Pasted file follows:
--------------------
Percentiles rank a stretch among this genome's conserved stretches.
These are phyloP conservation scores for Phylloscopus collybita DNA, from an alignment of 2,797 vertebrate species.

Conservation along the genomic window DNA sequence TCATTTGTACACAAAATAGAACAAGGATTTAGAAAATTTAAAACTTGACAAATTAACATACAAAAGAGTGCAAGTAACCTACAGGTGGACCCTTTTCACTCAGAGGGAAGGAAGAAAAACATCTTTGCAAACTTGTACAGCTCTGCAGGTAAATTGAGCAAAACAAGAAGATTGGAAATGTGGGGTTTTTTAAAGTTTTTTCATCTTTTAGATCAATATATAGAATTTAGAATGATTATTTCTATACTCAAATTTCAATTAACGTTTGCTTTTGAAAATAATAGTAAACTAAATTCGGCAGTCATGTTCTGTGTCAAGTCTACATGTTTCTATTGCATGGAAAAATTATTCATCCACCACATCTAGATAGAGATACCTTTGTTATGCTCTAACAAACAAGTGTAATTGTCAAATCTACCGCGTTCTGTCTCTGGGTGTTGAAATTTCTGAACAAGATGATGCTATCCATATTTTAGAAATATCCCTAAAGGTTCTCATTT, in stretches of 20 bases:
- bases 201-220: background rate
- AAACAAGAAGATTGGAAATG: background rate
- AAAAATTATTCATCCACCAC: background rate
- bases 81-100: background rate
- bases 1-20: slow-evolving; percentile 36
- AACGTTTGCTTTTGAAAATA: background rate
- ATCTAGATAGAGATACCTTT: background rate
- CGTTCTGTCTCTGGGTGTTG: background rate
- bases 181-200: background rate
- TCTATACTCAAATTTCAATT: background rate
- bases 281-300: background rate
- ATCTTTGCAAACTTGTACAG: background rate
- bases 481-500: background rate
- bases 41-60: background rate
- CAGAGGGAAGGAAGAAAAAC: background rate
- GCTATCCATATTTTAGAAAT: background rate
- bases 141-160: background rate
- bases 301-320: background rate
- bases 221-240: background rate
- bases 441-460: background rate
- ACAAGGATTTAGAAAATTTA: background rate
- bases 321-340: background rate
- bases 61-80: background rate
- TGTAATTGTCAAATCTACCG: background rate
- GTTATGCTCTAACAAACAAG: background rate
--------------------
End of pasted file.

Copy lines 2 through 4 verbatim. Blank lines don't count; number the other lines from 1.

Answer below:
These are phyloP conservation scores for Phylloscopus collybita DNA, from an alignment of 2,797 vertebrate species.

Conservation along the genomic window DNA sequence TCATTTGTACACAAAATAGAACAAGGATTTAGAAAATTTAAAACTTGACAAATTAACATACAAAAGAGTGCAAGTAACCTACAGGTGGACCCTTTTCACTCAGAGGGAAGGAAGAAAAACATCTTTGCAAACTTGTACAGCTCTGCAGGTAAATTGAGCAAAACAAGAAGATTGGAAATGTGGGGTTTTTTAAAGTTTTTTCATCTTTTAGATCAATATATAGAATTTAGAATGATTATTTCTATACTCAAATTTCAATTAACGTTTGCTTTTGAAAATAATAGTAAACTAAATTCGGCAGTCATGTTCTGTGTCAAGTCTACATGTTTCTATTGCATGGAAAAATTATTCATCCACCACATCTAGATAGAGATACCTTTGTTATGCTCTAACAAACAAGTGTAATTGTCAAATCTACCGCGTTCTGTCTCTGGGTGTTGAAATTTCTGAACAAGATGATGCTATCCATATTTTAGAAATATCCCTAAAGGTTCTCATTT, in stretches of 20 bases:
- bases 201-220: background rate